Editorial: March 17, 2023
Many years ago, Dee Hutchinson, well-known second-generation breeder, owner and handler of many top-winning Dachshunds and a Best in Show-winning Bloodhound thrown in for good measure, became, as she should, an all-breed judge. Caring about the sport and wanting to give input into the present and future of the American Kennel Club, she was proposed as a delegate, if memory serves us well, from the Dachshund Club of America. Her credentials were denied because she charged a fee over her expenses when she judged and so was labeled a “professional.” As the rule stands, there are still exceptions other than fee-charging judges deemed professionals who are barred from becoming delegates because of their occupation and/or their income is derived from dogs. Delegates who judge can only charge their expenses to the club; they are not permitted to charge a fee. Of course, that line was crossed from the inception, turning a blind eye to this in favor, case in point a certain book publisher. Others just tacked on expenses to the bill they presented to the club. Another case in point was a well-known judging couple who wrote as an expense the purchase of a gift for their house sitter. Those bogus items added to the expense bill sometimes equaled or surpassed what a fee would have been.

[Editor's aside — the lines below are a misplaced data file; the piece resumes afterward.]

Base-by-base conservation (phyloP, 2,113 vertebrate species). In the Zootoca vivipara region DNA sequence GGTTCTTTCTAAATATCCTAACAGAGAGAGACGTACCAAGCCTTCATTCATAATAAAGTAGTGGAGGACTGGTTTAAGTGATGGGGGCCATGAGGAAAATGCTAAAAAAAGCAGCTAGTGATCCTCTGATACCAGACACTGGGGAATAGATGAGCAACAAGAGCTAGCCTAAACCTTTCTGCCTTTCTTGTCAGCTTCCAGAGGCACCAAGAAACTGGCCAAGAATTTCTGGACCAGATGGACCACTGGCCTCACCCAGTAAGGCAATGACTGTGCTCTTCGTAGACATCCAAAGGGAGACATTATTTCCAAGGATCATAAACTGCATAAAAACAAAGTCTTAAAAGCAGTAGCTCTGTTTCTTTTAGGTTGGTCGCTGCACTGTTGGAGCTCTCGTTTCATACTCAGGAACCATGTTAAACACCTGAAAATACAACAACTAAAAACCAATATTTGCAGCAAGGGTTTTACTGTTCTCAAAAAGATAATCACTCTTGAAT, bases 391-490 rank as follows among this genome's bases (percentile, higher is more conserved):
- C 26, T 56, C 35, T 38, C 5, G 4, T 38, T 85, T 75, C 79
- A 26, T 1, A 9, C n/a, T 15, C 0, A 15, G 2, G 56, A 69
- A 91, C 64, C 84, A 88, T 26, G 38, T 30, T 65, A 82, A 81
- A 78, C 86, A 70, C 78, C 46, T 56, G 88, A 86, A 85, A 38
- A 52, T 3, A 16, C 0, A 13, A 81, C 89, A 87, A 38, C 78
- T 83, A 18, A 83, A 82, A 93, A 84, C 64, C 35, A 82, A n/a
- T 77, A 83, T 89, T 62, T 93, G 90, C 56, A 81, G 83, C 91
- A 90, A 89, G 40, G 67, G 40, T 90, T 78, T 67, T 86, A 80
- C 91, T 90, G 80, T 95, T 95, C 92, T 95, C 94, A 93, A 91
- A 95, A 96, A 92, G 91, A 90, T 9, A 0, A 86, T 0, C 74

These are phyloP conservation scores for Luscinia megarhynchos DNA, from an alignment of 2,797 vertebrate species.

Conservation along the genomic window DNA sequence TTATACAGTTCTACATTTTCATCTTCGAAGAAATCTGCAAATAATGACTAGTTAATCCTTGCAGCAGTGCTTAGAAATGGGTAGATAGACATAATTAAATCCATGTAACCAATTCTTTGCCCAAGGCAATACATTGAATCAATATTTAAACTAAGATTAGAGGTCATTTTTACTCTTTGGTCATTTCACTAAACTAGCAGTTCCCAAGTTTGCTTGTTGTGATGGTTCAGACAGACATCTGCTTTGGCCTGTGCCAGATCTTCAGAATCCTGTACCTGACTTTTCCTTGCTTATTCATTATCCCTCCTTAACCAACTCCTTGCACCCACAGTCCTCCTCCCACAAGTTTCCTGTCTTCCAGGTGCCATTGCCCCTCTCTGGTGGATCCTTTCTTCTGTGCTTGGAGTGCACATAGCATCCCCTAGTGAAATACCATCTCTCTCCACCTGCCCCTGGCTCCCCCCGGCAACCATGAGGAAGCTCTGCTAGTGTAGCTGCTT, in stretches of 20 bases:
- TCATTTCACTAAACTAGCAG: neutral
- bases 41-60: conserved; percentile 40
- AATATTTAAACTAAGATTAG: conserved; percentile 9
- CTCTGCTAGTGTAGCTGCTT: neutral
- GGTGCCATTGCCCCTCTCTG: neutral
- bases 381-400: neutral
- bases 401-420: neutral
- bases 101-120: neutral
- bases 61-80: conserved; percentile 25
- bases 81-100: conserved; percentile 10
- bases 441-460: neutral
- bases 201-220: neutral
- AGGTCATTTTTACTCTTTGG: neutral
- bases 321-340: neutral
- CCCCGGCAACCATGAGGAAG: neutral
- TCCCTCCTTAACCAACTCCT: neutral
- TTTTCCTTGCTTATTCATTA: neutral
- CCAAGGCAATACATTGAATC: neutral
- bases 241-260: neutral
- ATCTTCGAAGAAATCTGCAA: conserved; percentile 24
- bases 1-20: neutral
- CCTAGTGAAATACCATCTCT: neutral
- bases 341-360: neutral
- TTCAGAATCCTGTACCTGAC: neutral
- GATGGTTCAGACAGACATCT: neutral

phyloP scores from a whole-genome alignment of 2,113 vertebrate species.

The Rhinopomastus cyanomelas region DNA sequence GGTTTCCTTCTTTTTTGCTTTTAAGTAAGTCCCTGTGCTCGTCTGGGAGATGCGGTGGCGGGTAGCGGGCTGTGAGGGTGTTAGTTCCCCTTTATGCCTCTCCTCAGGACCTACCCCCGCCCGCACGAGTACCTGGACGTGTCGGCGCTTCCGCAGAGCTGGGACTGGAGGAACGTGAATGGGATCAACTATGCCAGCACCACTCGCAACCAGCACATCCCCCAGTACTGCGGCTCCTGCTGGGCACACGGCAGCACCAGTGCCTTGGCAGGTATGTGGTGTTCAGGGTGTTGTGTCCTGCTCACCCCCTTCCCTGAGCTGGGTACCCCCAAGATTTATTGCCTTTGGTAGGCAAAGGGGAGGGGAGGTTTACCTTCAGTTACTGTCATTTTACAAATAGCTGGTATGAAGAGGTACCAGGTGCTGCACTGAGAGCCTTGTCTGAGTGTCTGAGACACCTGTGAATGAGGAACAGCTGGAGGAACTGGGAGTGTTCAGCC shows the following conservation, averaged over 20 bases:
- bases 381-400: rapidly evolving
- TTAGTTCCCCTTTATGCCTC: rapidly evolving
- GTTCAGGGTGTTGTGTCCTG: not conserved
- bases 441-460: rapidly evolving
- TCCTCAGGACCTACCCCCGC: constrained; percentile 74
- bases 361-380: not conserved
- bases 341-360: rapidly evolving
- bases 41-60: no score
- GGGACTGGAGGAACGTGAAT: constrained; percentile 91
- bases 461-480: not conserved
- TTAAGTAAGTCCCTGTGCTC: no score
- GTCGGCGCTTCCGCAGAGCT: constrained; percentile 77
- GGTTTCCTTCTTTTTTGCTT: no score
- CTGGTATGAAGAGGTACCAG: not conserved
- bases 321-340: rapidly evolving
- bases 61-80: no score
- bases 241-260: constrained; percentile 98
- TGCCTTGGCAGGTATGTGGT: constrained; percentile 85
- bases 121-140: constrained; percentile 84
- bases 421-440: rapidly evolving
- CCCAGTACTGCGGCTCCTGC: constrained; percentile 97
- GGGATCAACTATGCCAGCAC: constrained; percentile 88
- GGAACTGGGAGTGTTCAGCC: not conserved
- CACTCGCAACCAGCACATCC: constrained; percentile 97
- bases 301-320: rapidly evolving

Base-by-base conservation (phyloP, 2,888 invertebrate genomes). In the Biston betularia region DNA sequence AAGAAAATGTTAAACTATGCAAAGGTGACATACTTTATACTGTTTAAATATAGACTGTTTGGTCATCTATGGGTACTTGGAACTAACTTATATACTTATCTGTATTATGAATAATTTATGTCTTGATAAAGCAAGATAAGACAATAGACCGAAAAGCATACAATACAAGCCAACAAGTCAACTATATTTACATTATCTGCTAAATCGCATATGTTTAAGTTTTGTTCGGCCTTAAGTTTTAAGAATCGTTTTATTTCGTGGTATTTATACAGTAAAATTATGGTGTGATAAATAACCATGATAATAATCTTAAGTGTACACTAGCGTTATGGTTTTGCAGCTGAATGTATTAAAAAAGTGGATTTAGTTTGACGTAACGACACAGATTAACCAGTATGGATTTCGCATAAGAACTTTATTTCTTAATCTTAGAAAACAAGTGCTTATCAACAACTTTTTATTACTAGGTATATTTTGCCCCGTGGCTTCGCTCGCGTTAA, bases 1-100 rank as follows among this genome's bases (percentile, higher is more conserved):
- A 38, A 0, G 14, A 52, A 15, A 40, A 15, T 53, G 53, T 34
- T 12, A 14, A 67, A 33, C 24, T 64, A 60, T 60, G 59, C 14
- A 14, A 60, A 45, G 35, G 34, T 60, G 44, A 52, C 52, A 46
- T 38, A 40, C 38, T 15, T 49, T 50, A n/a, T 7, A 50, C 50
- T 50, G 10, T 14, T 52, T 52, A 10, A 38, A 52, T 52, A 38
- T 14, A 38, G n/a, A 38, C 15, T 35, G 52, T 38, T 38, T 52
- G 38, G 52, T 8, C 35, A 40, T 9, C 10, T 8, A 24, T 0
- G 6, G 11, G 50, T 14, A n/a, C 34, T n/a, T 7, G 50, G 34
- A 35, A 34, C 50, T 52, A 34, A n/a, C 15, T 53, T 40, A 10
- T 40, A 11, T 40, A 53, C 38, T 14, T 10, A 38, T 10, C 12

We owe our sport the combined input from its every faucet: Breeders, judges, handlers, superintendents — all have opinions and ideas that should be incorporated into the delegate body. With delegate meetings that are adjourned before noon, surely some new faces and ideas are needed. It’s a rule that needed to be abolished years ago, and now is the time. It’s time to open the delegate body; it is 2023, after all. Kennel clubs around the world don't have such restrictions on their participants, even in countries that we hold as not free democracies. To think what Dee and others in that category of “professional” were denied was then, as it is now, archaic. An open and balanced delegate body is not only useful, but it benefits us all. Anyone in good standing with the American Kennel Club who is proposed by a member club should have the right and privilege to represent the club that proposes them. Thank you, Dee, for spearheading that movement.